Horizontal drilling permits for new wells in the Permian Basin of Texas and New Mexico—the most productive oil basin in the United States—hit an all-time high in March, with 904 total permit awards, driven by high oil prices and rising world demand for U.S. oil. Weekly approved permits hovered between 188 and 227 since March 7, 2022, that pushed the four-week average to 210 for the week ending April 3—a record for horizontal permit approvals in the Permian Basin over four weeks. Private operators, who normally comprise a third of production, accounted for more than half of the permits, as publicly traded companies have pledged to shareholders to pay down debt and raise dividends before investing in new wells. A survey by the Federal Reserve Bank of Dallas indicated that many (29 percent of the respondents) will stick to those commitments regardless of oil prices.
The increase in permitting activity positions the industry for continuous rig count additions in the second half of 2022. Data from the Baker Hughes rig count shows momentum in the same direction, increasing by 101 oil rigs (23 percent) and 43 gas rigs (44 percent) during the past six months. Last week’s Baker Hughes rig count showed an additional 16 oil and gas rigs.
While these numbers are encouraging, caution is needed because many permits never get drilled, and operators follow diverse permitting strategies – i.e. the time from permit approval to the start of drilling varies substantially across producers in the same basin. However, while weekly horizontal permit approvals have occasionally spiked above 200 in recent years, persistently elevated levels from regulators in Texas and New Mexico are unprecedented. That implies that this trend reflects an expansion in activity plans for many Permian operators.
Federal Reserve Bank of Dallas Survey
The Dallas Fed surveyed 141 oil and gas firms in the 11th Fed District, which includes Texas and parts of New Mexico and Louisiana. When asked why they are not increasing production more, 59 percent of respondents indicated it was because investors are pressuring them to maintain capital discipline. Another 11 percent said it was because of the environmental social and governance movement, 8 percent said it was because of trouble accessing financing and 6 percent said it was because of government regulations. Fifteen percent marked “other,” which included things like “personnel shortages, limited availability of equipment, and supply-chain issues.”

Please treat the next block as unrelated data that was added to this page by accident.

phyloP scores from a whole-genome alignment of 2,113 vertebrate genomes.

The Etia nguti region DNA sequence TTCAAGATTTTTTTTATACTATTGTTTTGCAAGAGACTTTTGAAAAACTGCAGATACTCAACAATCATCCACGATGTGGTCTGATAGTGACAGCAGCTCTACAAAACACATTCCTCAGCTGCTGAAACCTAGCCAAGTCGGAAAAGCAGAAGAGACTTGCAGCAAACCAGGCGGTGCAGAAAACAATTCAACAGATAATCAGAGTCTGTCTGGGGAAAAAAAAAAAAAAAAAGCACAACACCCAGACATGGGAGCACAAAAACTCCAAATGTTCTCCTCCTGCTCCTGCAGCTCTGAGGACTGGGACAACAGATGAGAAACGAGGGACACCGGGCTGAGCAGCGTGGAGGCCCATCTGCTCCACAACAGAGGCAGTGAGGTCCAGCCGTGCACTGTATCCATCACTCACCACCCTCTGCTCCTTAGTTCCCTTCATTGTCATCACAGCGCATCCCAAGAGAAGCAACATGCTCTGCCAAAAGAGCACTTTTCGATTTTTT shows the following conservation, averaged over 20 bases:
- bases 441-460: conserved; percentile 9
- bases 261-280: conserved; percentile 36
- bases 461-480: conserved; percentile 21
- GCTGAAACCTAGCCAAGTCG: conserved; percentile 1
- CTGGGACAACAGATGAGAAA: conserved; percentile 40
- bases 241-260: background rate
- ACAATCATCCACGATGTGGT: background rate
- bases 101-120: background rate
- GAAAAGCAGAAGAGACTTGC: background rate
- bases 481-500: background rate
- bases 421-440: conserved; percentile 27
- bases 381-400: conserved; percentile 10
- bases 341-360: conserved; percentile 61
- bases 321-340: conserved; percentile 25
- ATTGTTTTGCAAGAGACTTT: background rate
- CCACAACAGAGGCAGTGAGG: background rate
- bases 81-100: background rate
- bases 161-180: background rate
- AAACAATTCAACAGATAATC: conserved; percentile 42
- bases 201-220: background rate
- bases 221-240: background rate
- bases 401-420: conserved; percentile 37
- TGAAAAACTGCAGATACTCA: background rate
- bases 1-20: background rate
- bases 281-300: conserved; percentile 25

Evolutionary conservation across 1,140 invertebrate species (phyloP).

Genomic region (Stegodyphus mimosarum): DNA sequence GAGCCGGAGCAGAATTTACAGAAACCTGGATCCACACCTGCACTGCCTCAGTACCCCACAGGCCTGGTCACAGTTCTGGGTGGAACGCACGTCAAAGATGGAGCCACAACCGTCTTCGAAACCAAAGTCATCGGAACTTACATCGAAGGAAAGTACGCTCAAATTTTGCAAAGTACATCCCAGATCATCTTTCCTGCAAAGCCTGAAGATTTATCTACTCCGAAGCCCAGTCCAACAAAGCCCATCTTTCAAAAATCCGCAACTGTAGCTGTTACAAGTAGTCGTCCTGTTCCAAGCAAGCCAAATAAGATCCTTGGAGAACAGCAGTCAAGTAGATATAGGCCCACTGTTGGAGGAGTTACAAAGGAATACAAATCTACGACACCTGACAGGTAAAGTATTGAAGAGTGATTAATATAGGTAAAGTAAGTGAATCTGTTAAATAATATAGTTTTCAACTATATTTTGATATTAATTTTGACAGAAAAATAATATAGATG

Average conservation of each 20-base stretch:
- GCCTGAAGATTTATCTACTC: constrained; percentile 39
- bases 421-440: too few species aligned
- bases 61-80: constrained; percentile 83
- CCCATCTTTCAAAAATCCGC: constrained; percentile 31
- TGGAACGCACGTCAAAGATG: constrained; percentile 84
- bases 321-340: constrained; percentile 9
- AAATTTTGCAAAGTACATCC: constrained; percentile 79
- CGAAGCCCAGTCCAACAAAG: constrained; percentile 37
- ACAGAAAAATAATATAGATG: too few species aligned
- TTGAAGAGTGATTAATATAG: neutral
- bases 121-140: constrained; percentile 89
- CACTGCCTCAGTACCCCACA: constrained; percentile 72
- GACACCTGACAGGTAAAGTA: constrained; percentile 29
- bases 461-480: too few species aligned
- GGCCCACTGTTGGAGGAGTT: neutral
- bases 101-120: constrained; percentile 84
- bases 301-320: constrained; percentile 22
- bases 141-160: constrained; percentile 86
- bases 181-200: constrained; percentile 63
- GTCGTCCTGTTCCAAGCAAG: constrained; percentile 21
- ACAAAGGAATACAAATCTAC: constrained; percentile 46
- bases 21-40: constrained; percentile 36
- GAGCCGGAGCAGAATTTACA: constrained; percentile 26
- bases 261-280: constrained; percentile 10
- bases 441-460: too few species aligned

One major survey finding dealt with costs, which are increasing fast for producers and oil service companies as inflation affects the raw material and labor markets. The indexes that are used to track the oil and gas labor market were at the highest level in the six years that the Fed has taken the survey, and oil services firms are charging record prices. Services firms are also seeing higher costs, and running short of materials including even the sand needed for shale drilling. The survey showed that the median producer expects oil production to grow 6 percent between the fourth quarter of 2021 and the fourth quarter of 2022—a rate that is not fast enough to add the barrels needed to slow down the rise in oil prices.
In the anonymous comment sections of the survey, executives indicated that President Biden and other government officials should get out of the industry’s way. Comments from oil producers included: “In the first quarter of 2021, I divested all properties in the state of Colorado due to the unbelievably hostile and increasingly aggressive regulatory environment driven by anti-fossil-fuel ideology.” Another indicated: “The administration has no clue about the oil-and-gas industry.”
The increase in the drilling permit approval activity and oil rigs in the non-federal Permian Basin is good news for oil production growth and helping to contain oil price increases. However, having more permit approvals does not necessarily mean more production as permits are often not used for a number of reasons. It is clear from the Dallas Fed survey that public companies are heeding investors’ wishes to protect higher returns, which comes at the expense of higher production growth. Investors are opposed to large-scale increases because it is unclear what oil prices could be in a couple of years, especially given President Biden’s commitment to “end fossil fuels.” While oil prices are in triple digits today, they could fall significantly in the near future and oil companies would bear the economic risk, which could be very large. A shale well could cost $7 million to drill.
Further, the industry is hampered by labor constraints and supply chain bottlenecks, as are other industries. Korean battery manufacturers, for example, are warning their electric vehicle batteries may increase 40 percent in price because of mineral shortages. Supply chain problems and rising diesel fuel and labor costs will slow the pace of oil development and lead to higher costs of operation. Accelerating the modest growth in oil production that is occurring, could exacerbate the problem. The regulatory environment is also an issue as Biden has made his anti-oil and gas policies clear—something investors are well aware of.